In the past, at the beginning of each year, I have sat down at my computer and made a rough schedule for our homeschool lessons. Although I’m not your ultra-organized homeschool mom, I have found that doing some pre-planning helps me from becoming overwhelmed. Even though I often veered off from this schedule, it was very helpful in those early morning hours before my brain turned on to look at this schedule and think, “Ah-ha. It’s math and spelling today.” Although I didn’t do every subject everyday, we did manage to get everything done in a week.
When I sat down to do that this year, I realized it’s a very different year. The boys are getting older, and there’s more work to do. The boys have more things they want to do too. Between that and our outside appointments, I could not figure out a way to get all our lessons done in one week.
Then I remembered what my friend Dawn Smith said when I interviewed her for home/school/life magazine’s Our Way department in the Spring 2014 issue. She said her family didn’t have a set schedule, but instead they had “an order of things.” They set goals for what they wanted to accomplish in a day, and sometimes they didn’t get to everything, but that was okay.
With everything we want to accomplish this year, I have decided to try “an order of things” as well. But I’m not thinking in terms of one day. Instead, I listed those subjects and activities we want to accomplish on a piece of paper that I keep right on my desk. In the mornings, I refer to it and decide what we’ll work on that day. In a sense, I’m simply rotating through the list, and it may take us a week and a half to get through all of it. But that’s okay.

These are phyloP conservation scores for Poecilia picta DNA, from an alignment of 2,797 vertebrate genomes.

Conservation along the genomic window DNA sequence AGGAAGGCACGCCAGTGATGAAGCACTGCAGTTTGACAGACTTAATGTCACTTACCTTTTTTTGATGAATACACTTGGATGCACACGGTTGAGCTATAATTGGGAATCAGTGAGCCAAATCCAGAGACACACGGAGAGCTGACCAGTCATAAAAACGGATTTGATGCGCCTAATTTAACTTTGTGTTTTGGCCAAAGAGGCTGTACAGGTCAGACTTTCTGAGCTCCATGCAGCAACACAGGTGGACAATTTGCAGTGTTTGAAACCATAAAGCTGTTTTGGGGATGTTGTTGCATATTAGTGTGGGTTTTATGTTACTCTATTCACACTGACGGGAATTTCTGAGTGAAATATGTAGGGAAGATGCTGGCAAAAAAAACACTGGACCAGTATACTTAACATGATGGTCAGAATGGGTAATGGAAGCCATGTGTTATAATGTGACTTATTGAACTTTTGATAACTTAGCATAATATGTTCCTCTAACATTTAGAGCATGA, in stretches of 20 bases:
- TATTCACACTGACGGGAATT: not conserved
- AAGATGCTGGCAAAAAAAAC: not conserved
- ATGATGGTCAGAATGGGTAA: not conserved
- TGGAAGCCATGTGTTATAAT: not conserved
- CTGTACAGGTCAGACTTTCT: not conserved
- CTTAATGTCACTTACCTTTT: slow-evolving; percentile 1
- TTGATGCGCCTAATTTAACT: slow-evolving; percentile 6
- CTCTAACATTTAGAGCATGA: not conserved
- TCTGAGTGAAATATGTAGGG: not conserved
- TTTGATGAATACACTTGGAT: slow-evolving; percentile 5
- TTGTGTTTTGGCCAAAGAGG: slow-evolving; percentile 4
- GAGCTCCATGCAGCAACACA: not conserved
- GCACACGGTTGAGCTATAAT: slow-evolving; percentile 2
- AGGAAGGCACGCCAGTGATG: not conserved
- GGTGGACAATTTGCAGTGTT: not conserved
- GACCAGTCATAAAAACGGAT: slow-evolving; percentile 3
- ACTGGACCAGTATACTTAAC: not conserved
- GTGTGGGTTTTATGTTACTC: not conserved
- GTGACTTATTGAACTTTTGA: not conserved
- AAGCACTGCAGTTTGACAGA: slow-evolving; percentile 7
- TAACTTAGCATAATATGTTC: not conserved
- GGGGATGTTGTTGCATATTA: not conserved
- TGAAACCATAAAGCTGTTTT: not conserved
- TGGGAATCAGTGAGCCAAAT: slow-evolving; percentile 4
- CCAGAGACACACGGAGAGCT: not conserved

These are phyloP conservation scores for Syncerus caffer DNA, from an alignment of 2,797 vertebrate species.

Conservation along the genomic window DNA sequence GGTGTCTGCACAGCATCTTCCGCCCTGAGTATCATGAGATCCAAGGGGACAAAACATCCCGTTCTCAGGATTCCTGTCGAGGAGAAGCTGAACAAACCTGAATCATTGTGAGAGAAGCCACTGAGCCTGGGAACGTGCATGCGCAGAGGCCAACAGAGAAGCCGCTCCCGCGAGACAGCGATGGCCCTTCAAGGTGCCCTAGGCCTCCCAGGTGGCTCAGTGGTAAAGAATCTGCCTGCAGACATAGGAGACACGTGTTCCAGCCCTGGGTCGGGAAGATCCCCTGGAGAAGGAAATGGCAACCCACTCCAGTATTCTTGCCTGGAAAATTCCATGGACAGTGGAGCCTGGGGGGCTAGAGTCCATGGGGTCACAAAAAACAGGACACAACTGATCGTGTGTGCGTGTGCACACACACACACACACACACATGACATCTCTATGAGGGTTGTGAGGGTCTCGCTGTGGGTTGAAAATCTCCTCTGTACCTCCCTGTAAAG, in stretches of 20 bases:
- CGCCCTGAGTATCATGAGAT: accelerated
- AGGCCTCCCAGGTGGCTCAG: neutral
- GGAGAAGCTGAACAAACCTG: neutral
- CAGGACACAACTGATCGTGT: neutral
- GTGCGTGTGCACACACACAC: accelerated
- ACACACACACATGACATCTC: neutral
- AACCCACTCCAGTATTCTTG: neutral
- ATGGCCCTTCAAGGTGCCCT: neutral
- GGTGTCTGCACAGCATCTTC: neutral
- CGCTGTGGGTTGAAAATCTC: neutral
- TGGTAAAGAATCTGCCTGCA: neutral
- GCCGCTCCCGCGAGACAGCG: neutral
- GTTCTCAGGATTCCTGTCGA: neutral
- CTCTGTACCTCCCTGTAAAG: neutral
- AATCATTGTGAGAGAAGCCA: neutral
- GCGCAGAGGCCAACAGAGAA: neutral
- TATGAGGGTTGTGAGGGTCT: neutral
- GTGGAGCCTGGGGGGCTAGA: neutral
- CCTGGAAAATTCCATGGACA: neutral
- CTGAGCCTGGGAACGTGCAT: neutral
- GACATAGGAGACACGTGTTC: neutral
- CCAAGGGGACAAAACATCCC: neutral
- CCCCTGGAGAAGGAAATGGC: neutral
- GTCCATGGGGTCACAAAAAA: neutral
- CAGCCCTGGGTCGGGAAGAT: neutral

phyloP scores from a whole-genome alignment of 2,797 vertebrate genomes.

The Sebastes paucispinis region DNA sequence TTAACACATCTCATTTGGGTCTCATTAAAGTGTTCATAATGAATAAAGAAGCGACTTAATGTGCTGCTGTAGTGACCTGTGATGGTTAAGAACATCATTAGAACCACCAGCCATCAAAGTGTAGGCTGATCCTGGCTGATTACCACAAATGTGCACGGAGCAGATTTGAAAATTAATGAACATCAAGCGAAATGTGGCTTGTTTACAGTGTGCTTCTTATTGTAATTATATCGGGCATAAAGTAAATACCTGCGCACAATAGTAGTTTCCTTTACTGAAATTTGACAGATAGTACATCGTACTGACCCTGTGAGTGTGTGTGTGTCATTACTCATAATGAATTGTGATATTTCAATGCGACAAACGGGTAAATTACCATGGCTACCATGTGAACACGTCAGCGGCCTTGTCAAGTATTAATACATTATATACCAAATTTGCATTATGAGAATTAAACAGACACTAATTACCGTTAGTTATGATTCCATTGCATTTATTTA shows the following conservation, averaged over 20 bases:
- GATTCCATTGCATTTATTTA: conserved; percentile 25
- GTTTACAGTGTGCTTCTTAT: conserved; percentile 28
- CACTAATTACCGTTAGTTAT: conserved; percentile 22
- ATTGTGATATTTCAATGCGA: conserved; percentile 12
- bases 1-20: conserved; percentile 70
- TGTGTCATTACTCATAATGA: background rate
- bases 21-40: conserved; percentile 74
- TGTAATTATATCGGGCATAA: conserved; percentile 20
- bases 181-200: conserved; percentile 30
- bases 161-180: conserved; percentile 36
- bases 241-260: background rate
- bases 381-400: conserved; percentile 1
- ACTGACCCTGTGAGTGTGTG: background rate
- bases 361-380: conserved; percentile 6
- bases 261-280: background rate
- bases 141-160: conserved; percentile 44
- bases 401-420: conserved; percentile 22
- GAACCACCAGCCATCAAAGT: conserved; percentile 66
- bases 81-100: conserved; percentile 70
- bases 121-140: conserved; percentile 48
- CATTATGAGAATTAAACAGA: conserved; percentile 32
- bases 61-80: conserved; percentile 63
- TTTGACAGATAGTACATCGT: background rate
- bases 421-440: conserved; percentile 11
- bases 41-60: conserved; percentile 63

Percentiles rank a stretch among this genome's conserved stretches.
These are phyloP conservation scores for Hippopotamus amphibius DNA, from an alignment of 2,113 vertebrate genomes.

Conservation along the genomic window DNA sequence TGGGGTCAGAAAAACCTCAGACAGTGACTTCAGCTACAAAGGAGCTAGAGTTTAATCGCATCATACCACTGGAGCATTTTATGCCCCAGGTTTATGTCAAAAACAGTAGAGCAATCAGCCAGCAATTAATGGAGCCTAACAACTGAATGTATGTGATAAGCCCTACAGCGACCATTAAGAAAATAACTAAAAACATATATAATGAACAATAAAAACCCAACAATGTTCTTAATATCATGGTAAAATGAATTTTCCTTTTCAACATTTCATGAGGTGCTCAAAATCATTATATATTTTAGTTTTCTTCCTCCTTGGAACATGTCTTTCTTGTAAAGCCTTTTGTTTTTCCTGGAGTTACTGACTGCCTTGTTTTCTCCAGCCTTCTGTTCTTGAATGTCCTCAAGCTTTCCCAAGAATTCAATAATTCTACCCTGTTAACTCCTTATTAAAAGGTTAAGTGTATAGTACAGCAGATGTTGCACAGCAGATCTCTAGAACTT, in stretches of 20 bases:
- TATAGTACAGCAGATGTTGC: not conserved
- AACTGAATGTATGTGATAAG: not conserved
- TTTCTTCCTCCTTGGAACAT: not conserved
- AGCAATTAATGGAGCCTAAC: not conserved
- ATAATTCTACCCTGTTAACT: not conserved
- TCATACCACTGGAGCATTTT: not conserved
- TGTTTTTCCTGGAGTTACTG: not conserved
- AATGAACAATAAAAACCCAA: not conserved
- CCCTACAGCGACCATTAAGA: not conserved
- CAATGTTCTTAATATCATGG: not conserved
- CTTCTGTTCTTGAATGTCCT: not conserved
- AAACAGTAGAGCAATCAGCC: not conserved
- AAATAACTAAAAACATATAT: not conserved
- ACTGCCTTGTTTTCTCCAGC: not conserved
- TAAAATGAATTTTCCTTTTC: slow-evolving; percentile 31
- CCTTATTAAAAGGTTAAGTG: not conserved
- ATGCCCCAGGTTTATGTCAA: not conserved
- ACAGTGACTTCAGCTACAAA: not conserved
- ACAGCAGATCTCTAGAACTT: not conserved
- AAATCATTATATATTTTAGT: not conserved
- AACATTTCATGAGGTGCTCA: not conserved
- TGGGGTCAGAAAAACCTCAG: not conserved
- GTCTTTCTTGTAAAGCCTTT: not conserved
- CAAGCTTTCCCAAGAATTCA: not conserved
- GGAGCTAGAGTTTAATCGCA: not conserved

It’s never been my purpose to try to get through a curriculum in a set amount of time. I want our days to be productive, but I don’t want to rush, and I don’t want to give up the memory-making activities for hard-core academics. I want the boys to take as much time as they need to understand a concept, and I want us to be able to achieve all our goals.
By implementing “an order of things,” it’ll be easier for me to not only rotate through math, science, and language arts, I can also rotate in days spent outside, creative activities, and the projects that the boys come up with. But I can also listen to that voice inside my head that might say, “You really need to keep working on this.” Just as I veered off my well-made schedules in the past, I can choose to make something a priority that we do everyday, or I can put it back into the rotation.
How do you decide what to work on each day in your homeschool?
SHELLI BOND PABIS is home | school | life magazine’s senior editor. She writes about her family’s homeschooling journey at www.mamaofletters.com.